AN ANSWER TO THE IMPUTATIONS OF OUR ADVERSARIES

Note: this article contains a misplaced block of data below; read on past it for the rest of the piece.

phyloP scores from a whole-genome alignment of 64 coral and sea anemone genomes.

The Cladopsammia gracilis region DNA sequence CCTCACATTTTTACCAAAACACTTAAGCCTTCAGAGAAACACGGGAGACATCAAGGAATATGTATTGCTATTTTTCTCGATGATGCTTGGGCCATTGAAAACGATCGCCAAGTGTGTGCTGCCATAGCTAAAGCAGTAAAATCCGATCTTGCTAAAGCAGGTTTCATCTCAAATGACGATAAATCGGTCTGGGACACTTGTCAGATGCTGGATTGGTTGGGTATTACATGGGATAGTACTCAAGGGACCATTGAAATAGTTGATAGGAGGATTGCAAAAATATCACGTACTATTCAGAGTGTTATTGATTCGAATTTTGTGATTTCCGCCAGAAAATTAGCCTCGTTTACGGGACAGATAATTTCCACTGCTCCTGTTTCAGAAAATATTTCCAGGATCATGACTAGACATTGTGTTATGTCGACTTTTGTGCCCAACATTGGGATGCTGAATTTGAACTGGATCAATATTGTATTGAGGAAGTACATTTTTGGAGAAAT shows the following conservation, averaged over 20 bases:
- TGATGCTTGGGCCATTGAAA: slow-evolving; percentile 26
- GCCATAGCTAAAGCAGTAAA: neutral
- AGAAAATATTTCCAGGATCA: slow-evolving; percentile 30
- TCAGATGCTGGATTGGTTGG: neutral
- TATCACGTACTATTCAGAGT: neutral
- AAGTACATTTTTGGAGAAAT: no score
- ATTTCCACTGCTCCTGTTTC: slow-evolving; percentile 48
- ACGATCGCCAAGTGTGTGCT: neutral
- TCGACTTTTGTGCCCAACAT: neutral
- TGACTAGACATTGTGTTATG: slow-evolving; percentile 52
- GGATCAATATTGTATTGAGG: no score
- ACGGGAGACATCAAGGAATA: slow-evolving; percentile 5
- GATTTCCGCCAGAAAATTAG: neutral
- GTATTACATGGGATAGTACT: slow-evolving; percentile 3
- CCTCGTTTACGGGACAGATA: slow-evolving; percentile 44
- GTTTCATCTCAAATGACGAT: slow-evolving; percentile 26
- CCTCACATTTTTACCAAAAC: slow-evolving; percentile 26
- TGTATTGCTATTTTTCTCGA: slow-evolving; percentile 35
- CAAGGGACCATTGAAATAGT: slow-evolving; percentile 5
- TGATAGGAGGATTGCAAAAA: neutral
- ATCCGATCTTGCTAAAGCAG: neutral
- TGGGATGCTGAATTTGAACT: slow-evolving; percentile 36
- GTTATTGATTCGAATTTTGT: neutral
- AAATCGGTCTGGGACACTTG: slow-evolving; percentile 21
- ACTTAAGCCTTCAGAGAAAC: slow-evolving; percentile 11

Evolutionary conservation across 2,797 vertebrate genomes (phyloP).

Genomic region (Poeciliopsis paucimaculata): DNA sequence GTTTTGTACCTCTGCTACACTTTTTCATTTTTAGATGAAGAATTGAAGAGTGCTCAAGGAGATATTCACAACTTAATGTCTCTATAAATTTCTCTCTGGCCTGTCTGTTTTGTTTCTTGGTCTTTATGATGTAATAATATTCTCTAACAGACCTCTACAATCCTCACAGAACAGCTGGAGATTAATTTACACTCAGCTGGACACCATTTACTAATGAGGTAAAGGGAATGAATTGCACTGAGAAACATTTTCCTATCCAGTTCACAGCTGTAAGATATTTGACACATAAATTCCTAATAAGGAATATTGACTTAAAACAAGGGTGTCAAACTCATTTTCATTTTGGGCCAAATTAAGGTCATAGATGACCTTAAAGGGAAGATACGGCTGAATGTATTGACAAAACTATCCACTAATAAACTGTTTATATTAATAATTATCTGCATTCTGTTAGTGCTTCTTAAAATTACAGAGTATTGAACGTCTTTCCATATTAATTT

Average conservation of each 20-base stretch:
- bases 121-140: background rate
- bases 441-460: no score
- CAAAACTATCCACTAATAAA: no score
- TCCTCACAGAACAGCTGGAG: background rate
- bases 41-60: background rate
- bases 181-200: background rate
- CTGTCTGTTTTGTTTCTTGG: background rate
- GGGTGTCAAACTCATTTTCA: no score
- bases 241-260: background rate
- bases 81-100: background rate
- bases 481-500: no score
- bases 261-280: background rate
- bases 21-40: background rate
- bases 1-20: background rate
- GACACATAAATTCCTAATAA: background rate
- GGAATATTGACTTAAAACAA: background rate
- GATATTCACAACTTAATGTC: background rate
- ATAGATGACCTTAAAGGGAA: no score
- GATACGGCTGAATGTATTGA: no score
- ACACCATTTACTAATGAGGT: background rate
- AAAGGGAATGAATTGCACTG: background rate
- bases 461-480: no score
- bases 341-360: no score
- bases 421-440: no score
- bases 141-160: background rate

Now to the latter we answer; that we do not deny, nay we affirm and avow, that the very meanest translation of the Bible in English, set forth by men of our profession, (for we have seen none of theirs of the whole Bible as yet) containeth the word of God, nay, is the word of God.  As the King's speech, which he uttereth in Parliament, being translated into French, Dutch, Italian, and Latin, is still the King's speech, though it be not interpreted by every Translator with the like grace, nor peradventure so fitly for phrase, nor so expressly for sense, everywhere.  For it is confessed, that things are to take their denomination of the greater part; and a natural man could say, Verum ubi multa nitent in carmine, non ego paucis offendor maculis, etc. [Horace.]  A man may be counted a virtuous man, though he have made many slips in his life, (else, there were none virtuous, for in many things we offend all) [James 3:2] also a comely man and lovely, though he have some warts upon his hand, yea, not only freckles upon his face, but also scars.  No cause therefore why the word translated should be denied to be the word, or forbidden to be current, notwithstanding that some imperfections and blemishes may be noted in the setting forth of it.  For whatever was perfect under the Sun, where Apostles or Apostolic men, that is, men endued with an extraordinary measure of God's spirit, and privileged with the privilege of infallibility, had not their hand?  The Romanists therefore in refusing to hear, and daring to burn the Word translated, did no less than despite the spirit of grace, from whom originally it proceeded, and whose sense and meaning, as well as man's weakness would enable, it did express.  Judge by an example or two.  Plutarch writeth, that after that Rome had been burnt by the Gauls, they fell soon to build it again: but doing it in haste, they did not cast the streets, nor proportion the houses in such comely fashion, as had been most slightly and convenient; [Plutarch in Camillo.] was Catiline therefore an honest man, or a good patriot, that sought to bring it to a combustion?  or Nero a good Prince, that did indeed set it on fire?  So, by the story of Ezra, and the prophecy of Haggai it may be gathered, that the Temple built by Zerubbabel after the return from Babylon, was by no means to be compared to the former built by Solomon (for they that remembered the former, wept when they considered the latter) [Ezra 3:12] notwithstanding, might this latter either have been abhorred and forsaken by the Jews, or profaned by the Greeks?  The like we are to think of Translations. The translation of the Seventy dissenteth from the Original in many places, neither doth it come near it, for perspicuity, gravity, majesty; yet which of the Apostles did condemn it?  Condemn it? Nay, they used it, (as it is apparent, and as Saint Jerome and most learned men do confess) which they would not have done, nor by their example of using it, so grace and commend it to the Church, if it had been unworthy of the appellation and name of the word of God.  And whereas they urge for their second defence of their vilifying and abusing of the English Bibles, or some pieces thereof, which they meet with, for that heretics (forsooth) were the Authors of the translations, (heretics they call us by the same right that they call themselves Catholics, both being wrong) we marvel what divinity taught them so.  We are sure Tertullian was of another mind:  Ex personis probamus fidem, an ex fide personas? [Tertul. de praescript. contra haereses.]  Do we try men's faith by their persons?  we should try their persons by their faith.  Also S. Augustine was of another mind:  for he lighting upon certain rules made by Tychonius a Donatist, for the better understanding of the word, was not ashamed to make use of them, yea, to insert them into his own book, with giving commendation to them so far forth as they were worthy to be commended, as is to be seen in S. Augustine's third book De doctrina Christiana. [S. August. 3. de doct. Christ. cap. 30.]  To be short, Origen, and the whole Church of God for certain hundred years, were of another mind: for they were so far from treading under foot, (much more from burning) the Translation of Aquila a Proselyte, that is, one that had turned Jew; of Symmachus, and Theodotion, both Ebionites, that is, most vile heretics, that they joined together with the Hebrew Original, and the Translation of the Seventy (as hath been before signified out of Epiphanius) and set them forth openly to be considered of and perused by all.  But we weary the unlearned, who need not know so much, and trouble the learned, who know it already.